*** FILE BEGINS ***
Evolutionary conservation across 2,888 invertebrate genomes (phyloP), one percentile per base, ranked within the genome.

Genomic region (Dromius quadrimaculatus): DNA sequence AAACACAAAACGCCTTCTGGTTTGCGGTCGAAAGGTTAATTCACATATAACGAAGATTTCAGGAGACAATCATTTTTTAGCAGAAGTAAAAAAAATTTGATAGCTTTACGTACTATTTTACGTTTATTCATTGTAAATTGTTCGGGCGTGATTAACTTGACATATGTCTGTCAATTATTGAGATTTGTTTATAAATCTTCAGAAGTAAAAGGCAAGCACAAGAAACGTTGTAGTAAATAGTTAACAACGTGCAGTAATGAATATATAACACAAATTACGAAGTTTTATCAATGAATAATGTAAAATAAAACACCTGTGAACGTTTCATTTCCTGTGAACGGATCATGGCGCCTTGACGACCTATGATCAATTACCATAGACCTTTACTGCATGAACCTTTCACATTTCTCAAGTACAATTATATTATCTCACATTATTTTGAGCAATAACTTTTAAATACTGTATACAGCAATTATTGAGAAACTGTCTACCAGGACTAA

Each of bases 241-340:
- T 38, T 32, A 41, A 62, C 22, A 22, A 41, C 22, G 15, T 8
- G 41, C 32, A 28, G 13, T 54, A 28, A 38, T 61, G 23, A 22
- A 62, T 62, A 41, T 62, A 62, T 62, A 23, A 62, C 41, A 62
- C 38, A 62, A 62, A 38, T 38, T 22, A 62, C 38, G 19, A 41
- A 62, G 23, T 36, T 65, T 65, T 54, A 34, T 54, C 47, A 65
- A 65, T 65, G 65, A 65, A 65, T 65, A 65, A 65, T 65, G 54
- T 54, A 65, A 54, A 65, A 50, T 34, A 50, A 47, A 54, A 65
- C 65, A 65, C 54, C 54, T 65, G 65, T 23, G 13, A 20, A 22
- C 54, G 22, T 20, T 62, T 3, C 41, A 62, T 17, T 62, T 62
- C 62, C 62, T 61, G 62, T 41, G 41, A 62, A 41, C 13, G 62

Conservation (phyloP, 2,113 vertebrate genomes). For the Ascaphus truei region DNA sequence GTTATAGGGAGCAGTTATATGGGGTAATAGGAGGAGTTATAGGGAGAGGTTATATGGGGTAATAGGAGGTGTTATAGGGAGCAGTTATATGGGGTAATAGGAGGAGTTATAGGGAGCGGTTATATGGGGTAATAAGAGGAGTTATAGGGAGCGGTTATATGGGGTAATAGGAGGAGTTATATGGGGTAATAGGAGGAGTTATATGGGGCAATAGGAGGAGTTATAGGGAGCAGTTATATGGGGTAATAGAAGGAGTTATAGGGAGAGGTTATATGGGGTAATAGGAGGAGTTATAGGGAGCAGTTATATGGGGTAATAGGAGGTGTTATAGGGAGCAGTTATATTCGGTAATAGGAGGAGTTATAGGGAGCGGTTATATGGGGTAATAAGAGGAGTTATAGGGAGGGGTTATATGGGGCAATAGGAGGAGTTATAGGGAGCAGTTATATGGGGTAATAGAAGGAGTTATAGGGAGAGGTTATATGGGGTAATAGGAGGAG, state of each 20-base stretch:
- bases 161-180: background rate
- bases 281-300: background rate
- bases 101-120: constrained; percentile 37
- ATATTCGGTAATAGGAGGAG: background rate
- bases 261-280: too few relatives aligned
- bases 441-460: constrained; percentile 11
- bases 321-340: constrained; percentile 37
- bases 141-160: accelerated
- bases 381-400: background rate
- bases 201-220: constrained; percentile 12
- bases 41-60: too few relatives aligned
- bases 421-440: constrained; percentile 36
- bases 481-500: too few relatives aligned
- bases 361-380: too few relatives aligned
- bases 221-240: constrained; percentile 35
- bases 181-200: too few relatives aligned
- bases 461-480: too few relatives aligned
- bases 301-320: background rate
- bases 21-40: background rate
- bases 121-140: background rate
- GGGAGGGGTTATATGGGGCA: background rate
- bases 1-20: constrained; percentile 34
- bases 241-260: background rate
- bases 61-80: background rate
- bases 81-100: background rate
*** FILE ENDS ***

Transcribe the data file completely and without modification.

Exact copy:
Evolutionary conservation across 2,888 invertebrate genomes (phyloP), one percentile per base, ranked within the genome.

Genomic region (Dromius quadrimaculatus): DNA sequence AAACACAAAACGCCTTCTGGTTTGCGGTCGAAAGGTTAATTCACATATAACGAAGATTTCAGGAGACAATCATTTTTTAGCAGAAGTAAAAAAAATTTGATAGCTTTACGTACTATTTTACGTTTATTCATTGTAAATTGTTCGGGCGTGATTAACTTGACATATGTCTGTCAATTATTGAGATTTGTTTATAAATCTTCAGAAGTAAAAGGCAAGCACAAGAAACGTTGTAGTAAATAGTTAACAACGTGCAGTAATGAATATATAACACAAATTACGAAGTTTTATCAATGAATAATGTAAAATAAAACACCTGTGAACGTTTCATTTCCTGTGAACGGATCATGGCGCCTTGACGACCTATGATCAATTACCATAGACCTTTACTGCATGAACCTTTCACATTTCTCAAGTACAATTATATTATCTCACATTATTTTGAGCAATAACTTTTAAATACTGTATACAGCAATTATTGAGAAACTGTCTACCAGGACTAA

Each of bases 241-340:
- T 38, T 32, A 41, A 62, C 22, A 22, A 41, C 22, G 15, T 8
- G 41, C 32, A 28, G 13, T 54, A 28, A 38, T 61, G 23, A 22
- A 62, T 62, A 41, T 62, A 62, T 62, A 23, A 62, C 41, A 62
- C 38, A 62, A 62, A 38, T 38, T 22, A 62, C 38, G 19, A 41
- A 62, G 23, T 36, T 65, T 65, T 54, A 34, T 54, C 47, A 65
- A 65, T 65, G 65, A 65, A 65, T 65, A 65, A 65, T 65, G 54
- T 54, A 65, A 54, A 65, A 50, T 34, A 50, A 47, A 54, A 65
- C 65, A 65, C 54, C 54, T 65, G 65, T 23, G 13, A 20, A 22
- C 54, G 22, T 20, T 62, T 3, C 41, A 62, T 17, T 62, T 62
- C 62, C 62, T 61, G 62, T 41, G 41, A 62, A 41, C 13, G 62

Conservation (phyloP, 2,113 vertebrate genomes). For the Ascaphus truei region DNA sequence GTTATAGGGAGCAGTTATATGGGGTAATAGGAGGAGTTATAGGGAGAGGTTATATGGGGTAATAGGAGGTGTTATAGGGAGCAGTTATATGGGGTAATAGGAGGAGTTATAGGGAGCGGTTATATGGGGTAATAAGAGGAGTTATAGGGAGCGGTTATATGGGGTAATAGGAGGAGTTATATGGGGTAATAGGAGGAGTTATATGGGGCAATAGGAGGAGTTATAGGGAGCAGTTATATGGGGTAATAGAAGGAGTTATAGGGAGAGGTTATATGGGGTAATAGGAGGAGTTATAGGGAGCAGTTATATGGGGTAATAGGAGGTGTTATAGGGAGCAGTTATATTCGGTAATAGGAGGAGTTATAGGGAGCGGTTATATGGGGTAATAAGAGGAGTTATAGGGAGGGGTTATATGGGGCAATAGGAGGAGTTATAGGGAGCAGTTATATGGGGTAATAGAAGGAGTTATAGGGAGAGGTTATATGGGGTAATAGGAGGAG, state of each 20-base stretch:
- bases 161-180: background rate
- bases 281-300: background rate
- bases 101-120: constrained; percentile 37
- ATATTCGGTAATAGGAGGAG: background rate
- bases 261-280: too few relatives aligned
- bases 441-460: constrained; percentile 11
- bases 321-340: constrained; percentile 37
- bases 141-160: accelerated
- bases 381-400: background rate
- bases 201-220: constrained; percentile 12
- bases 41-60: too few relatives aligned
- bases 421-440: constrained; percentile 36
- bases 481-500: too few relatives aligned
- bases 361-380: too few relatives aligned
- bases 221-240: constrained; percentile 35
- bases 181-200: too few relatives aligned
- bases 461-480: too few relatives aligned
- bases 301-320: background rate
- bases 21-40: background rate
- bases 121-140: background rate
- GGGAGGGGTTATATGGGGCA: background rate
- bases 1-20: constrained; percentile 34
- bases 241-260: background rate
- bases 61-80: background rate
- bases 81-100: background rate